From Local to Global: Kualao’s 30-Year Culinary Saga



Manola Daravong’s vision transformed Lao cuisine, proving to
the world that it deserved a seat at the world’s table.
Text BY Francis Savanhkham

Thirty years ago, Manola Daravong posed a question that would change the food culture in her country: Why wasn’t Lao food considered worthy of hosting guests? This curiosity sparked a belief in the power of Lao cuisine to transcend its humble beginnings. Fast forward 30 years, and Kualao Restaurant brings this vision to life, earning the patronage of international celebrities and foreign dignitaries including four Japanese Prime Ministers, most notably of whom was Shinzo Abe.
At the heart of Kualao’s story was the desire to showcase Lao food not just as meals, but as dignified experiences worthy of any table, anywhere in the world. “I wanted to prove that our local dishes were fit to be served to presidents, ambassadors, and movie stars,” Manola reflects. She imagined a place where the dishes she cherished growing up—whether it’s or-laam, a Luang Prabang stew once prepared only for the royal family because it took three days to prepare or joup phak, a simple yet pungent vegetable salad that reminded her of her modest roots in Xieng Khouang—could be presented with pride and shared with international guests.

Almost every morning for the past thirty years, Manola’s quest for the freshest ingredients leads her through the local wet markets of the capital city. It is the foraging of food through these small alleys that gives the Kualao menu its soul, sparking dishes that are the backbone of Laos’ culinary tradition. Manola firmly believes that Kualao is part and parcel of the food ecosystem in a broader sense, choosing to source directly from not just the fresh markets but also fishermen and gatherers from across the country’s many provinces. Ingredients like the famed Xieng Khouang mushrooms (matsutake), tapioca chips, and fish from Champasak not only bring authentic flavors to the table but also support the livelihoods of local foragers, fishermen, and the families that depend on them.
Kualao’s role in the industry extends beyond the table and the kitchen. The restaurant has also become known as a nurturing ground for local talent, providing job opportunities to women chefs and hostesses who are trained in-house, empowering them with not only hospitality-related skills but also a sense of community and more importantly, pride in their cultural heritage. It is then no surprise that almost half of the kitchen staff today have been with the restaurant since it first opened its doors to the public over a quarter of a century ago.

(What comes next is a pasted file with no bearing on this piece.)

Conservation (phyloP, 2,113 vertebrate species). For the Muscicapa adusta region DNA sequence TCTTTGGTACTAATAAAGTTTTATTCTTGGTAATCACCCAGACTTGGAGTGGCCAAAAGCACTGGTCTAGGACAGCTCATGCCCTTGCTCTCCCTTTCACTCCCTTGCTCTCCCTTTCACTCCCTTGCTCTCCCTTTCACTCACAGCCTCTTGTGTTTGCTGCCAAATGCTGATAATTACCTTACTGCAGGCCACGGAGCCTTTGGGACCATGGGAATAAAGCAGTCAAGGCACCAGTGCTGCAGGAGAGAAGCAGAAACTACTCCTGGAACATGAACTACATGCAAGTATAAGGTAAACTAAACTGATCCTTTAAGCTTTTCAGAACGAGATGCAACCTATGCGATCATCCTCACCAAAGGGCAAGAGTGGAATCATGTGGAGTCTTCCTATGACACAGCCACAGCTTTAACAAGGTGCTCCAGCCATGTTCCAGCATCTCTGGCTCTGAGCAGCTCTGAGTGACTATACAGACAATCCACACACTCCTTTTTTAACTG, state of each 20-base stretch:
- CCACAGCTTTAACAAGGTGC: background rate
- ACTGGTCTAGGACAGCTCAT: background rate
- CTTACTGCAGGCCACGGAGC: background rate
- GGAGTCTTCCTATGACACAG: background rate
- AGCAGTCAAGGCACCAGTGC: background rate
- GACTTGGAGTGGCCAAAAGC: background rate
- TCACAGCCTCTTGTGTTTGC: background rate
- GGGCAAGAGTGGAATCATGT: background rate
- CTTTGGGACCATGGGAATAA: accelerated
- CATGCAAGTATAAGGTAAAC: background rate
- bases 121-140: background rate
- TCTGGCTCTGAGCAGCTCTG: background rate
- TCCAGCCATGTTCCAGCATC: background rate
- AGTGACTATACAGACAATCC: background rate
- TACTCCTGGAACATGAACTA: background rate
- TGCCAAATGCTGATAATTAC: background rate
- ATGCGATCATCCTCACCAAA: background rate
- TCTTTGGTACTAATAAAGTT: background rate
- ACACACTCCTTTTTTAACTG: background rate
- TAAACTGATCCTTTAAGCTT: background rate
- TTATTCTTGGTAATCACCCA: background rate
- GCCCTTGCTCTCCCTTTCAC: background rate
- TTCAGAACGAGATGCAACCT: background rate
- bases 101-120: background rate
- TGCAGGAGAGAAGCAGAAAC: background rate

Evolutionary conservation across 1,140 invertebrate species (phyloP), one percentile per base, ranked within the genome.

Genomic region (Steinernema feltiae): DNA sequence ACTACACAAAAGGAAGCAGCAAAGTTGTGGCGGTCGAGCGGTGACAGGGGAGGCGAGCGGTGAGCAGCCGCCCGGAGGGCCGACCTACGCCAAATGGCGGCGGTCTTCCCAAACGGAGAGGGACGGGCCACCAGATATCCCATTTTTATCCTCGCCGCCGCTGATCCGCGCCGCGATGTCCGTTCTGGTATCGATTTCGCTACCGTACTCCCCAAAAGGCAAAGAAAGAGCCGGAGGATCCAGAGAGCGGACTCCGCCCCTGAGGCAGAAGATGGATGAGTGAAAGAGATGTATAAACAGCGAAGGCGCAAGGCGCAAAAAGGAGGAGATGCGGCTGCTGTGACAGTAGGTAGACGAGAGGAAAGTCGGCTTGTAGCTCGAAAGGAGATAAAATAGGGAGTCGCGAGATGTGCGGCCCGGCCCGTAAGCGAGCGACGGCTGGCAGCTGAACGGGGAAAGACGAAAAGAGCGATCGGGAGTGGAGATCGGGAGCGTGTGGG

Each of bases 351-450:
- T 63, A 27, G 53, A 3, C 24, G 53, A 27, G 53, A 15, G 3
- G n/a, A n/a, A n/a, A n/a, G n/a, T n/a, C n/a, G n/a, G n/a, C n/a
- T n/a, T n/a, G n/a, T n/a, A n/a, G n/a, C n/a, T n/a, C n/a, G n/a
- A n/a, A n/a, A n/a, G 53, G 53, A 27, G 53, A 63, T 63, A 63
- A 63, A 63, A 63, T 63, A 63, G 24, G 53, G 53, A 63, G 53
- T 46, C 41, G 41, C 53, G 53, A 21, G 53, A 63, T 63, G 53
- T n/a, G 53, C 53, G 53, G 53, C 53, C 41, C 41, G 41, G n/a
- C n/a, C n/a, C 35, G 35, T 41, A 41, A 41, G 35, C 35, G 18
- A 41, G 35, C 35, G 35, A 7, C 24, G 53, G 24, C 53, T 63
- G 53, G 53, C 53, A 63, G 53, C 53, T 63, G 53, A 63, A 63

But food isn’t the only thing that foreign guests look for when they visit a country. For three decades, Kualao has provided evening work to seasoned music professors and student dancers. By virtue of its footprint in the food industry, it was only natural for Kualao to welcome guests with traditional dance and music performances as they dined. Except for a brief pause during the Covid pandemic, this ensemble has delivered uninterrupted performances every night for the last thirty years.
“It’s wonderful to play our age-old Lao songs with the guests,” explains Bounchanh Bouphakham, the septuagenarian expert musician who has been playing music at the restaurant since 1994, “but every now and then we’ll use our traditional instruments—the khim, the khong, khene, kong, lanard—to play tunes from our guests’ countries. It’s priceless seeing the surprise in their faces, that’s pure joy.”
As the country gears up to welcome international guests during Visit Laos Year and Laos’ Chair of ASEAN, Kualao is keeping up with modern trends in the F&B industry. From the installation of a cloud-based POS system, high-speed Wi-Fi, and light building renovations, the restaurant is able to offer better service, while still staying true to its very authentic menu offerings.
Marking its 30th anniversary amidst these significant events, Kualao looks to the future where modernization can co-exist with its Lao character. As she looks back on thirty years of her business career, she has bright hopes for her daughter, Dalaphone, the next-generation caretaker of this iconic establishment, and says “As she steps into this role, just as I started with a question that sparked this journey, I trust that she will find her own questions to keep our story and legacy alive for years to come.”

Read More

Related Articles